curl 'https://pbs.twimg.com/media/DqteCf6WsAAhqwV.jpg' > shakespeare.zip
unrar e shakespeare.part001.rar
Here you go...
$ curl -s https://pbs.twimg.com/media/Dq2sPGNU0AEKyyC.jpg | dd status=none bs=1 skip=599 count=40| sh
$ unrar e shakespeare.part001.rar
unknown archive type, only plain RAR 2.0 supported(normal and solid archives), SFX and Volumes are NOT supported!
$ sudo apt install rar
$ rar x shakespeare.part001.rar
... shakespeare.html OK
$ unrar e shakespeare.part001.rar
UNRAR 5.30 beta 2 freeware Copyright (c) 1993-2015 Alexander Roshal
Extracting from shakespeare.part001.rar
$ dpkg -l "*unrar*"
un unrar <none> <none> (no description available)
ii unrar-free 1:0.0.1+cvs2014070 amd64 Unarchiver for .rar files
un unrar-nonfree <none> <none> (no description available)
(7-zip works fine.)
7-zip reads the zip file by scanning from the beginning of the file for the first entry signature (which need not be at the start of the file, which is why this trick works at all.)
WinRAR reads the central directory located at the end of the file, which is technically how you're supposed to do it, but entry offsets given in the central directory are messed up by the existence of the JPG data at the beginning of the file. There also appears to be ~61KB of garbage data at the end of the file, which will trip up some zip readers that use the central directory.
tl;dr: The zip file technically malformed, whether or not a given archive reader will choke on it depends on which technique they use and how forgiving their implementation is.
This is (or at least used to be) popular to share arbitrary files on imageboards.
$curl 'https://pbs.twimg.com/media/DqteCf6WsAAhqwV?format=jpg' > output $ file output output: JPEG image data, JFIF standard 1.01, aspect ratio, density 1x1, segment length 16
$ strings output.jpg | grep PK $./binwalk output.jpg
$7z x shakespeare.part001.rar
$ file shakespeare.html shakespeare.html: XML 1.0 document, UTF-8 Unicode (with BOM) text, with CRLF line terminators
Taken from 0x16 's introduction:
This file, pocorgtfo16.pdf , is a polyglot that is valid as a PDF document,
a ZIP archive, and a Bash script that runs a Python webserver which hosts
Kaitai Struct’s WebIDE which, allowing you to view the file’s own annotated bytes.
0x17 is a PDF that's also a valid ZIP and valid firmware for Apollo Guidance Computer.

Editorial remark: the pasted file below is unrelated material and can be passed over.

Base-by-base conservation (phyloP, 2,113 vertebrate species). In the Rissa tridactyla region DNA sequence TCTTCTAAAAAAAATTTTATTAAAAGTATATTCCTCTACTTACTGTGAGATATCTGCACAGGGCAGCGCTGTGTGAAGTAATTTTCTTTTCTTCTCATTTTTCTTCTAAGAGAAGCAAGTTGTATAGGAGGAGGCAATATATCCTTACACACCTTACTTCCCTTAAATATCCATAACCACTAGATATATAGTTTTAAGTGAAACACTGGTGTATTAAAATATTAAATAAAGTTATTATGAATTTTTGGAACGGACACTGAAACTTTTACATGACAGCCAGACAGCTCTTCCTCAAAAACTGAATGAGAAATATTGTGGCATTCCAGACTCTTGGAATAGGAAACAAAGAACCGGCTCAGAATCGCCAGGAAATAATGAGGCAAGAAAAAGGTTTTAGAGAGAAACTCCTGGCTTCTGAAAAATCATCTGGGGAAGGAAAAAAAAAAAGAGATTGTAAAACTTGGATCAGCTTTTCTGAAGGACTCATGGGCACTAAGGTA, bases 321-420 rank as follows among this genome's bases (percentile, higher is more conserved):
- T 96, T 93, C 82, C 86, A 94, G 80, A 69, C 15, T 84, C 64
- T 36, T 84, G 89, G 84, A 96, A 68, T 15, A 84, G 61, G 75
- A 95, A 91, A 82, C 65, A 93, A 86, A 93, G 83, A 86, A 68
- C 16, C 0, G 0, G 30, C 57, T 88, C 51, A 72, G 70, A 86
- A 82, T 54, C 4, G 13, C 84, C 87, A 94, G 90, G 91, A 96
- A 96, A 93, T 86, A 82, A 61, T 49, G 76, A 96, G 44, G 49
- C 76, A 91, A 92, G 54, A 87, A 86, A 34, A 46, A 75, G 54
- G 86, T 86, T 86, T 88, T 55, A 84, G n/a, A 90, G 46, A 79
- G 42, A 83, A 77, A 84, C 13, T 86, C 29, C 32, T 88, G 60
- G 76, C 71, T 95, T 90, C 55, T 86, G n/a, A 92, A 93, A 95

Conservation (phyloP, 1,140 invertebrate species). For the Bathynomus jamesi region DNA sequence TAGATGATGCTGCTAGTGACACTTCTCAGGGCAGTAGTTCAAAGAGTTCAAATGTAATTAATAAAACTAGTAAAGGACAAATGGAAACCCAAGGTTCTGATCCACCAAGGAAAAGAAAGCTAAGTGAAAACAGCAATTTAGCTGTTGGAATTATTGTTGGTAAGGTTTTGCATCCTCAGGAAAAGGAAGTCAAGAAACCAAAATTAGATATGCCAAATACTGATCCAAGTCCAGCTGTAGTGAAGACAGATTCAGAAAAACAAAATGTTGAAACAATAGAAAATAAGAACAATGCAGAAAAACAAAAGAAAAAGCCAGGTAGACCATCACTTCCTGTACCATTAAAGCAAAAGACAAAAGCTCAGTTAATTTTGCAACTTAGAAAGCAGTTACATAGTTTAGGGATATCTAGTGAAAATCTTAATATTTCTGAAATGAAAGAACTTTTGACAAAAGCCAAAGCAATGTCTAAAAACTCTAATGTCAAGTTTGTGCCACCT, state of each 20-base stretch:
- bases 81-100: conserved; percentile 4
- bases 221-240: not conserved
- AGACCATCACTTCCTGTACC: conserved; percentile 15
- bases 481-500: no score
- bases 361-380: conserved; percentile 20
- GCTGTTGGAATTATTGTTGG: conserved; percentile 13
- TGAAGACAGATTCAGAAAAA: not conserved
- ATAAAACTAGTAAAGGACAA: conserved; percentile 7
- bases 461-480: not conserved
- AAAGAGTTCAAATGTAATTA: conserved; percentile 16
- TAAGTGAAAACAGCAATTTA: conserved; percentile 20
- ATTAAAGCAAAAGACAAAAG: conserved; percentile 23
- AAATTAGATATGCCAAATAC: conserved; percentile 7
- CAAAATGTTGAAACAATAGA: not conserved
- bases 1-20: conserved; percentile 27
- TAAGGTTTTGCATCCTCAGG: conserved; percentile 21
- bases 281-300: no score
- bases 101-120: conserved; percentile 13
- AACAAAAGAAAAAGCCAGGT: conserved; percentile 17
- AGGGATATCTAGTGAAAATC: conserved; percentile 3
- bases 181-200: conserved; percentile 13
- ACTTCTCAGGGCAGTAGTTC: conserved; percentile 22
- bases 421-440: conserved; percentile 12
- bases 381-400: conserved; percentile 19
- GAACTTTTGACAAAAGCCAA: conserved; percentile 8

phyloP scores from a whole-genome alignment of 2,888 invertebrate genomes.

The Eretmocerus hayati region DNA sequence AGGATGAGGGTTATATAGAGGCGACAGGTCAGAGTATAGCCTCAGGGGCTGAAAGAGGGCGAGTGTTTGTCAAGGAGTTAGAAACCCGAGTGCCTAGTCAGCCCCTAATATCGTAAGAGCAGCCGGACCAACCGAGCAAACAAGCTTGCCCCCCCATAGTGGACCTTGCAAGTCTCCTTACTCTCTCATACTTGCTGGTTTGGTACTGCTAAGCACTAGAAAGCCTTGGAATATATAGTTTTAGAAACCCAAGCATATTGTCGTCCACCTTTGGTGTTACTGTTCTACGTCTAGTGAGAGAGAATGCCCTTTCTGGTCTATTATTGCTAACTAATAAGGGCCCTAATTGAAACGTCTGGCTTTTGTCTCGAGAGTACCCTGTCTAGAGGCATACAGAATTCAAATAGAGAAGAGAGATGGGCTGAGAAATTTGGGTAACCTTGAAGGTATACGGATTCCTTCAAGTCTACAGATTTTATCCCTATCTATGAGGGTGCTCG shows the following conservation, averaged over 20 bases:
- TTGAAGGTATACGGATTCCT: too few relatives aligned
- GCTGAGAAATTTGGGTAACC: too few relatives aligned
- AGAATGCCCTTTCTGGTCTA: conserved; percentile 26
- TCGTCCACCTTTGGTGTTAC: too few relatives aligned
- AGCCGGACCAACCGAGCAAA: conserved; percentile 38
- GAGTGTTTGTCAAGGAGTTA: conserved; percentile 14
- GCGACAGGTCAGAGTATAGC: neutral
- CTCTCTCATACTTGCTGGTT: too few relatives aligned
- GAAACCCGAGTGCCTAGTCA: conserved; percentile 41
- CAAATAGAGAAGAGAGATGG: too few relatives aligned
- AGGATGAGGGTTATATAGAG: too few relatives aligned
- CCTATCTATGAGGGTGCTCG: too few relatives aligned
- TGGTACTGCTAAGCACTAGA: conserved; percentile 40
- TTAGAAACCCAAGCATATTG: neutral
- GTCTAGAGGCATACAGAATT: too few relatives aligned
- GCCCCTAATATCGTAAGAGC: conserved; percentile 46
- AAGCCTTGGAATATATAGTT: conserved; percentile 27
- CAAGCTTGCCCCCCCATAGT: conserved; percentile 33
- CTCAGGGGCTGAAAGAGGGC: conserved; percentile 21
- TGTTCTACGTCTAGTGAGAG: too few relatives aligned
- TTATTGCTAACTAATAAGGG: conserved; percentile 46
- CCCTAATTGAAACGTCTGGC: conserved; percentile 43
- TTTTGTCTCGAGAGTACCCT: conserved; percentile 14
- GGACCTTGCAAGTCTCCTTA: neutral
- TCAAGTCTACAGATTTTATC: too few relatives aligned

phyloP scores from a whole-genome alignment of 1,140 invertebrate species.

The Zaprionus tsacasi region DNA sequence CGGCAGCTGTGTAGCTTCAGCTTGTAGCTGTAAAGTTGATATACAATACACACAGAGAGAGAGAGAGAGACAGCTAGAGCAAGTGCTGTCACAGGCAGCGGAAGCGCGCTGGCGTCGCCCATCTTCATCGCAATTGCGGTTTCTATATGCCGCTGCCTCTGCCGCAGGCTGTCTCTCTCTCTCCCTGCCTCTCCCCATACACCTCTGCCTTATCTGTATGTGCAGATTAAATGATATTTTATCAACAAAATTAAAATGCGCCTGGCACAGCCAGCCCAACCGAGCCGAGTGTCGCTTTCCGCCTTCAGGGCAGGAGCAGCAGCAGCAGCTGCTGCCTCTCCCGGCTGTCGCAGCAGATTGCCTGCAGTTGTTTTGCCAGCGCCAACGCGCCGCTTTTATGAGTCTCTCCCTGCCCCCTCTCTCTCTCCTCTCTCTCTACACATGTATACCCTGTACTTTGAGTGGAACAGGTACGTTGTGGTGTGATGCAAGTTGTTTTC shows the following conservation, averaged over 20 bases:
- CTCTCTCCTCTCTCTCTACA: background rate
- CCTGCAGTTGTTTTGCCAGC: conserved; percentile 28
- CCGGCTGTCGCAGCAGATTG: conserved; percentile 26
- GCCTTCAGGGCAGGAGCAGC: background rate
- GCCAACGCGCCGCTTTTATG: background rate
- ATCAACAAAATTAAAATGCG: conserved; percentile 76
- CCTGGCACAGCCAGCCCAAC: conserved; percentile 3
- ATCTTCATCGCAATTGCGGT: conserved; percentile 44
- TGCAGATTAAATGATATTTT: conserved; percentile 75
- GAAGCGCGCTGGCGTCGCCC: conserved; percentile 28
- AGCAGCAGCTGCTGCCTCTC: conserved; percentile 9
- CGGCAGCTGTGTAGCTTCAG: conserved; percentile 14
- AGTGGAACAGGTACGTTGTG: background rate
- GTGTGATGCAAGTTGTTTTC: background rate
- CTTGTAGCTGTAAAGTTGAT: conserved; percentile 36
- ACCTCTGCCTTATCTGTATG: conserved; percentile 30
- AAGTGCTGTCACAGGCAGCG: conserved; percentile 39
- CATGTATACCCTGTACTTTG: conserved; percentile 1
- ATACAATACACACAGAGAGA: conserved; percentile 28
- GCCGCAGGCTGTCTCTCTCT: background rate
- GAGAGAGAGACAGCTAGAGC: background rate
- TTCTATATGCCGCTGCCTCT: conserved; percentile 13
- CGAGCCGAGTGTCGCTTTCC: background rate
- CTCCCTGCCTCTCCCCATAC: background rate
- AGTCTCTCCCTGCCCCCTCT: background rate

And that's just the tip of an iceberg. This project is absolutely crazy, in the most positive possible way.
Edit: 0x15 has the additional feature that viewing it in Chrome makes my work machine throw a "Threat detected: A threat has been blocked and quarantined" message, so I think I'm going to avoid this site now. Not to say that I don't trust this random PDF hacker (...that sounded less sarcastic in my head), but I don't need IT asking me pointed questions about what sites I've been visiting.
PoC||GTFO is a well known project, and has a tradition of turning their PDFs into absurdly polyglot files. Your Chrome is giving you a false positive here.
DECIMAL HEXADECIMAL DESCRIPTION
0 0x0 JPEG image data, JFIF standard 1.01
182 0xB6 Zip archive data, at least v1.0 to extract, ..., name: shakespeare.part001.rar
1971177 0x1E13E9 End of Zip archive
"It survives all of twitters scaling, compression and thumbnailing. /how/ is left as an exercise to the reader :P"
I can't quite figure out what additional tricks the author has used to disperse the image data inside the body to evade entropy analysis as shown by the binwalker analysis posted in this thread; however image processing software seems to have no trouble parsing the file and extract only the image data without the embedded zip.
I've done this before by appending data to the end of the file but if I could make it more resistant to reprocessing that would be useful.
The difference is that twitter applies a series of operations to all uploaded image, stripping EXIF data, recompressing, etc., which would normally be difficult to work around.
There are lots of apps/software to do just that.
So then I tried the same thing with MP4 video on twitter. Twitter didn't like that at all :) https://imgur.com/a/O0QFZC9
Basically the "top level" zip file section lives at the end of the zip file and contains pointers back into the file for the actual data. This is so that you can keep adding to a zip file without having to rewrite anything you have done previously - just append a few more files and then your updated directory at the end.
JPEG segments contain two special opening bytes, maybe a length, and then the actual data. So it would be trivial to have the last jpeg section in a jpeg file end with zip directory bytes. This directory could point back to data in other sections of the jpeg.
..my guess, anyway.
What's surprising is that it works on Twitter. I tried the same thing with image hosts and the data got scrubbed. I guess they don't re-encode small images but I dunno.
cat file.jpg file.zip > magic.jpg
(Although if they do something with this file and you still are able to do this trick that would seem even more .. interesting on their side than leaving images below certain size untouched)
It's similar in the sense that there's more than one possible operation on any file (decompress it, or compress it), and different in that the file type doesn't change.
2 MB / 512 GB * 100 mm2 ~= 400 um2
400 square micrometers is an area of a square with 20 micrometer sides. Approx. 1/100th of the cross-section of a human hair.
And Hamlet would be split amongst dozens of these books.
25^3200 is a large number.
Steganography can be used to hide data in clever ways, but it isn't a substitute for encryption -- anybody who knows whatever trick you used can extract the payload. You could always encrypt the payload, but all you're doing is giving your adversary another (trivial) hoop to jump through when you could've just encrypted the message to begin with.